Day trip to Weißenburg in Bayern
In after-lockdown Europe, traveling near is becoming a new trend. Destinations within a convenient distance from the home base are great for quenching one’s wanderlust. Our trips often begin in Munich. Close to the Bavarian Capital, there’s much to explore.
The Roman Limes
The Roman Limes is a collective name for a Roman fortification system. Remains of Limites stretch all over Europe, from the UK in the west to Slovakia in the east.
Two thousand years ago, the Upper Germanic Roman Limes protected the Roman Empire from the ‘barbaric’ Germania. Along with the forts of the Limes, settlements arose. Throughout centuries, they evolved into significant towns. In today’s Germany, traces of the ancient frontier spread over 550 kilometers (ca. 340 miles) between the rivers Rhine and Danube. Together they make one of the most important archeological monuments of Europe with a UNESCO World Heritage status.
The Roman Town Weißenburg in Bayern
Roughly 135 kilometers (ca. 84 miles) to the north from Munich, on the southern edge of the Fränkische Alb (Franconian Jura) highlands, lies the lovely Bavarian town Weißenburg. In the year 90 AD, Roman troops built a strategic fort Biriciana here. 10 years later, a spa followed.
Nowadays, the remains of the fortification stand on the western edge of the town as Kastell Weißenburg, the German name for Fort Biriciana. At the end of the 1980s, archeologists recreated the North Gate of the fort. Together with monument preservation specialists, they brought Roman history back to life. In the Roman museum of Weißenburg, visitors can learn about the history and life along Limes. It also displays the biggest Roman treasure found in Germany.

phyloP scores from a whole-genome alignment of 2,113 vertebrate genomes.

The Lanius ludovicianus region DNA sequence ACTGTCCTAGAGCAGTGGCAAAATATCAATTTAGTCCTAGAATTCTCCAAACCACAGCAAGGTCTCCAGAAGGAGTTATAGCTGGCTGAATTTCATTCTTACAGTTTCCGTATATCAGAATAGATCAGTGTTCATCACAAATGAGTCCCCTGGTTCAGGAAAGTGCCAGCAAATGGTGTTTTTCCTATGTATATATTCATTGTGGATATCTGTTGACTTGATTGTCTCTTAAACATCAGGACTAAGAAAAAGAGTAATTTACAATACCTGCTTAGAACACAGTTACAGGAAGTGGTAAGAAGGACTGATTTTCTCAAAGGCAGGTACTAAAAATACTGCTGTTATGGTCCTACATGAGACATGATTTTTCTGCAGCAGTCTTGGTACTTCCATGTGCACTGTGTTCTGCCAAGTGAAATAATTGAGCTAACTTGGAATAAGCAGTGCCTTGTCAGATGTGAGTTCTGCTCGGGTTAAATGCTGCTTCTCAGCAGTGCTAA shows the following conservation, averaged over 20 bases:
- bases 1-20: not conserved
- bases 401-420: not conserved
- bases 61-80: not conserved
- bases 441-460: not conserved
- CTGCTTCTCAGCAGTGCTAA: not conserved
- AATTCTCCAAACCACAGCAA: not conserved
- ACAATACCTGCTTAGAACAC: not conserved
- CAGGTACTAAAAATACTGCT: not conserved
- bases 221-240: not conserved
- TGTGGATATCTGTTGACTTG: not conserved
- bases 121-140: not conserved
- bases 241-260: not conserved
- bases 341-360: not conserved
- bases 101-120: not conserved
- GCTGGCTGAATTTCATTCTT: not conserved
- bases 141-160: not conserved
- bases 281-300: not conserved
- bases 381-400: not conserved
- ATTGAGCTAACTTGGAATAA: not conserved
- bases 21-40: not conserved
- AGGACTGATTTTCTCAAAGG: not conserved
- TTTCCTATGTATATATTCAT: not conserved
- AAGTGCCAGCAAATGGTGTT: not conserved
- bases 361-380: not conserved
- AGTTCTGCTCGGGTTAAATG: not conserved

Around Weißenburg, relics of forts, watchtowers, and walls define the area. Some are visible and stand out of the ground, while others hide beneath bushes and fields. For exact locations, follow the stops on the German Limes Road (Deutsche Limes-Straße) and get to know Limes on foot, by bike, or in a car.
Tip: For locations around Weißenburg, use the town’s official website with GPS coordinates: www.weissenburg.de/roemer.
‘Barbaric’ tribes destroyed the Roman fortification and settlement around 250 AD. In the 9th century AD, Weißenburg began to write its modern history. It became a free imperial city in the 14th century. The Old Town, with almost intact medieval walls, survived to this day.
The Ellinger Tor (Ellinger Gate), dating back to the 14th century, is the town’s most famous medieval landmark. In the center, centuries-old half-timbered buildings mix with noble baroque houses. It creates the city’s specific charm.
The most time-efficient way is to use a car. Yet, a train ride via Nuremberg is a good alternative. A direct connection from Munich using the Regionalbahn (regional train) takes 2 hours.
Caution: Due to COVID-19 pandemic, research opening times and ticket availabilities before visiting. We recommend booking a table for lunch. In small towns, a phone call a few hours in advance or the night before should be sufficient. Following the instructions of the staff is crucial. In Bavaria, the law requires restaurant guests to provide their contact information. When not seated at your table, wearing a face mask covering your nose and mouth is compulsory. Also, check how many households can share a table without being at 1,5 meters (about 5 feet) apart from each other. You can find more information at www.bavaria.by/information-coronavirus and detailed FAQs on the website of the Bavarian State Ministry of the Interior (German only). Usually, hotels and restaurants can help their guests with questions regarding the restrictions as well.